A Companion to Tudor Britain by Robert Tittler, Visit Amazon's Norman L. Jones Page, search

By Robert Tittler, Visit Amazon's Norman L. Jones Page, search results, Learn about Author Central, Norman L. Jones,

A spouse to Tudor Britain presents an authoritative review of historic debates approximately this era, targeting the total British Isles.

  • An authoritative evaluate of scholarly debates approximately Tudor Britain
  • Focuses most likely British Isles, exploring what used to be universal and what used to be particular to its 4 constituent elements
  • Emphasises significant cultural, social, highbrow, non secular and fiscal themes
  • Describes differing political and private reviews of the time
  • Discusses strange matters, similar to the feel of the previous among British constituent identities, the connection of cultural kinds to social and political matters, and the function of medical inquiry
  • Bibliographies element readers to extra assets of information

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They paraded their semi-divine qualities and advertised their place in the world as representatives as well as protectors of their subjects. 6 When everything went as planned, it was good indeed to be the king. Almost any book that deals with the rise of the Tudor state opens the reign of Henry VIII with a version of the same mantra. ’7 The ability to govern well allowed Henry VII to enjoy the throne; it produced a sense of satisfaction in the political nation. 8 The king personally functioned as the mainspring of government.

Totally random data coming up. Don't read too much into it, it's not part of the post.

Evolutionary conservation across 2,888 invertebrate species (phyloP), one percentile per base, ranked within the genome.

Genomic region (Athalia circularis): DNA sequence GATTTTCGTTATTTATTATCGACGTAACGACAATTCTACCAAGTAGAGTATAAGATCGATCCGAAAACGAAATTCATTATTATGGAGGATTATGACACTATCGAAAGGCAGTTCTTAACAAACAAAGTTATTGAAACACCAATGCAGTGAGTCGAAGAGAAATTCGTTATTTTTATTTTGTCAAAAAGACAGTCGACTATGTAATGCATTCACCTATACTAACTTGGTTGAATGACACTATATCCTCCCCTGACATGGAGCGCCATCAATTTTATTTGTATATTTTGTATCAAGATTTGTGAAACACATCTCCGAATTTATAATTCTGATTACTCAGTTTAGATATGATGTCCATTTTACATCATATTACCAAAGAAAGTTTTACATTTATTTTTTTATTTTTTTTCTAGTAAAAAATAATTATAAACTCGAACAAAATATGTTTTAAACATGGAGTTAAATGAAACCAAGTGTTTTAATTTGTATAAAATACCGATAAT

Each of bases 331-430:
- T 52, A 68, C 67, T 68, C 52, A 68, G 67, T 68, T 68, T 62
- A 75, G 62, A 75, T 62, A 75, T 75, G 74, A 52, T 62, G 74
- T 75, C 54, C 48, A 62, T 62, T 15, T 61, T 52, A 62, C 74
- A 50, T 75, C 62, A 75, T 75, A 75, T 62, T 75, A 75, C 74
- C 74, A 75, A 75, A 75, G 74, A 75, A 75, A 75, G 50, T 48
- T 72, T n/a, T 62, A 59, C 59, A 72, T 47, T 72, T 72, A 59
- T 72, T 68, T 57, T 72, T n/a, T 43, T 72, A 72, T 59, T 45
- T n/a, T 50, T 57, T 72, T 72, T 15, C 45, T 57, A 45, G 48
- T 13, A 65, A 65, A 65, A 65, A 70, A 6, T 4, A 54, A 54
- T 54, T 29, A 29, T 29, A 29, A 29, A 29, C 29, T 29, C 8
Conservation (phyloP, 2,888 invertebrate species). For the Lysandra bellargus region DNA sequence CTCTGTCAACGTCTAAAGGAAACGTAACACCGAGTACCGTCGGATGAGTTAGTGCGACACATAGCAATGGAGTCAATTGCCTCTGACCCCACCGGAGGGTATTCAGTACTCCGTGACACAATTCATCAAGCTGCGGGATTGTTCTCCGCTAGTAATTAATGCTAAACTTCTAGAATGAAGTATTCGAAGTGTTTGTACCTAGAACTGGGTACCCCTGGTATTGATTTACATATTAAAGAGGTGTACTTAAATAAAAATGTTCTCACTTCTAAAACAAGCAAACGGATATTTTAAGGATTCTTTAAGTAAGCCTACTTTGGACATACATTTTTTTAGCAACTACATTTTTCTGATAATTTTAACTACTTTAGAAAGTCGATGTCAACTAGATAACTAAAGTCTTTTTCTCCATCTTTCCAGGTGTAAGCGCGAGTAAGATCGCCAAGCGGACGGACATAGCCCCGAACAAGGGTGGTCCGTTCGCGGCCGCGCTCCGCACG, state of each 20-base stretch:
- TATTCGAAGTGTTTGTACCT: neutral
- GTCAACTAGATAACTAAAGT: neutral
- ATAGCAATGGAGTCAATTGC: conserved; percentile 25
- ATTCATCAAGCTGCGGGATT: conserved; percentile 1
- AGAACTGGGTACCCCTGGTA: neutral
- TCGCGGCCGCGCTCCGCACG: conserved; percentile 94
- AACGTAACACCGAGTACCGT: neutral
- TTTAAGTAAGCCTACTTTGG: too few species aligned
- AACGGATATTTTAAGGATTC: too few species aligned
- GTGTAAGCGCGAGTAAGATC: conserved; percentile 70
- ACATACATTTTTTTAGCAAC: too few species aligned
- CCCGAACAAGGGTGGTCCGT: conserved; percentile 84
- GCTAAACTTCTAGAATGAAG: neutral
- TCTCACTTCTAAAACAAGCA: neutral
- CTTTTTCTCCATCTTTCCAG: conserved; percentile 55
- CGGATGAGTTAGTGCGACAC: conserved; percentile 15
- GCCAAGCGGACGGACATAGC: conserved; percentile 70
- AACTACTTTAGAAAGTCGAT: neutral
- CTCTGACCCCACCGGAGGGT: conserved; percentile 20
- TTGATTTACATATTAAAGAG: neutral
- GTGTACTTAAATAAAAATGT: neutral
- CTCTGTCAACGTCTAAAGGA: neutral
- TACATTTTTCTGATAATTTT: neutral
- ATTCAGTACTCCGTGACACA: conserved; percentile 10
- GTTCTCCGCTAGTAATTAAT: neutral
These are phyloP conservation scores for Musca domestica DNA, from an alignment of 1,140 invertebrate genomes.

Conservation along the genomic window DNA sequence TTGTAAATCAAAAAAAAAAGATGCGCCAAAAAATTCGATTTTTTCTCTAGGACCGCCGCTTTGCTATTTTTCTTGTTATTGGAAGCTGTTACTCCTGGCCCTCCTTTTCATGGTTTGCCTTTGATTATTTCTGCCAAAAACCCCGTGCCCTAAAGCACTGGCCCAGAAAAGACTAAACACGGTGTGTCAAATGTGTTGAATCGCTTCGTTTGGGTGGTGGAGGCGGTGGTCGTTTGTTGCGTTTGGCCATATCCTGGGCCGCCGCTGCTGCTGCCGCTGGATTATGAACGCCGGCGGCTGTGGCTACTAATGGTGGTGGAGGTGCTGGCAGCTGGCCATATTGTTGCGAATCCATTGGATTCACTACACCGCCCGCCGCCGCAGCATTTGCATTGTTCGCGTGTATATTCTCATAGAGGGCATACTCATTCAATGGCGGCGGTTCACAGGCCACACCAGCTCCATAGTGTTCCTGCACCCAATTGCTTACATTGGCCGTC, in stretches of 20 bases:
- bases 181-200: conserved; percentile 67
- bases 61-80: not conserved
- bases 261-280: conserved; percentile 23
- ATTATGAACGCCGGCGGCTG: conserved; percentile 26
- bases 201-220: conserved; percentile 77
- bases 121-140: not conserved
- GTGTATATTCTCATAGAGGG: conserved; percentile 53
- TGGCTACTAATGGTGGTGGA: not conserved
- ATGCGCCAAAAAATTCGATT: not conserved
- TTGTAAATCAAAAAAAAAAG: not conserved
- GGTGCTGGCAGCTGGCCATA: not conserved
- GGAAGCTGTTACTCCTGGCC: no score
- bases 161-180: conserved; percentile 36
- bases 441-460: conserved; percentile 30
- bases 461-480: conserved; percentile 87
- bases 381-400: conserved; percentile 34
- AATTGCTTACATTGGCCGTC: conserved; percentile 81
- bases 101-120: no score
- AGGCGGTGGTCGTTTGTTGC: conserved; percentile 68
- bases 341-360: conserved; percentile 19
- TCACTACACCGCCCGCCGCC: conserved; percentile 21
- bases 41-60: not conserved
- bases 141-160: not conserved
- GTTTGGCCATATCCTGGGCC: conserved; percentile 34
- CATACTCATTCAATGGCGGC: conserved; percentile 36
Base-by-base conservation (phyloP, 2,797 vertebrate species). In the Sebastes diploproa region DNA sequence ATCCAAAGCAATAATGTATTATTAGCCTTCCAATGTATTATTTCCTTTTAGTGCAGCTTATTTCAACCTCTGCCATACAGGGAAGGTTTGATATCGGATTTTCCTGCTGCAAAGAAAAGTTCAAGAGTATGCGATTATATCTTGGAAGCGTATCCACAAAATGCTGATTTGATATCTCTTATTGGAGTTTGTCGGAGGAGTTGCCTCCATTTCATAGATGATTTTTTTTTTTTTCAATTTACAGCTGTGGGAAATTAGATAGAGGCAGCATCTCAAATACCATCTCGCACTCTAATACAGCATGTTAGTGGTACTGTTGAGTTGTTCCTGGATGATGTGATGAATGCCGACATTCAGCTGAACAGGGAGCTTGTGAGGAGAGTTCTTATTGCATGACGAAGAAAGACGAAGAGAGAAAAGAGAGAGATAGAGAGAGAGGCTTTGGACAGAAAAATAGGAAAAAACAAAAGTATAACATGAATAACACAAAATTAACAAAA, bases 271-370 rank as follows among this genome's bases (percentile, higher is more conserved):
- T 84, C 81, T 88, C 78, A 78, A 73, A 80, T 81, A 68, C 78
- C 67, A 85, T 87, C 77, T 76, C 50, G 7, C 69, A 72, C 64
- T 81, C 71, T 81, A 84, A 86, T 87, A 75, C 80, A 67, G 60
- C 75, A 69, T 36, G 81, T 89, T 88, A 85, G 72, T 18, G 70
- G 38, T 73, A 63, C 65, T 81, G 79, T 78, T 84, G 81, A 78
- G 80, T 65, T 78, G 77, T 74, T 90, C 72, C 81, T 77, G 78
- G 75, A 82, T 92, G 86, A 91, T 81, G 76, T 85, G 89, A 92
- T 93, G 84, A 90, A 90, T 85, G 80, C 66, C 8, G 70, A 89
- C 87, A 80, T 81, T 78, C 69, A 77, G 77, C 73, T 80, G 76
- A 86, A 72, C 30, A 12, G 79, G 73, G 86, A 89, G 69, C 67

Bindoff, Tudor England, p. 66; Lander, ‘Bonds, coercion and fear’. For discussions of the role of the nobility see Pugh, ‘Henry VII and the English nobility’ and the case studies by Luckett (‘Crown patronage and political morality’) and Cunningham (‘Henry VII, Sir Thomas Butler and the Stanley family’). Quoted in Luckett, ‘Crown office and licensed retinues’, p. 237. For Henry’s Great Councils and their link with parliament see Holmes, ‘The Great Council in the reign of Henry VII’. Watts, ‘ “A New Ffundacion of is Crowne”: monarchy in the reign of Henry VII’.

Their lords by comparison lived lives of plenty but were often haunted by the spectre of rebellion. Sixteenth-century England experienced endemic violence and disorder. All men of wealth, fearing unrest and upheaval from below, saw a clear mutual interest with the king in controlling the peasantry. 4 Participation in central government also offered lucrative rewards. 5 These fortunes may not have been characteristic, but clearly in the minds of the aristocracy crown service wedded to landed wealth represented the pathway to preferment in the early Tudor world.

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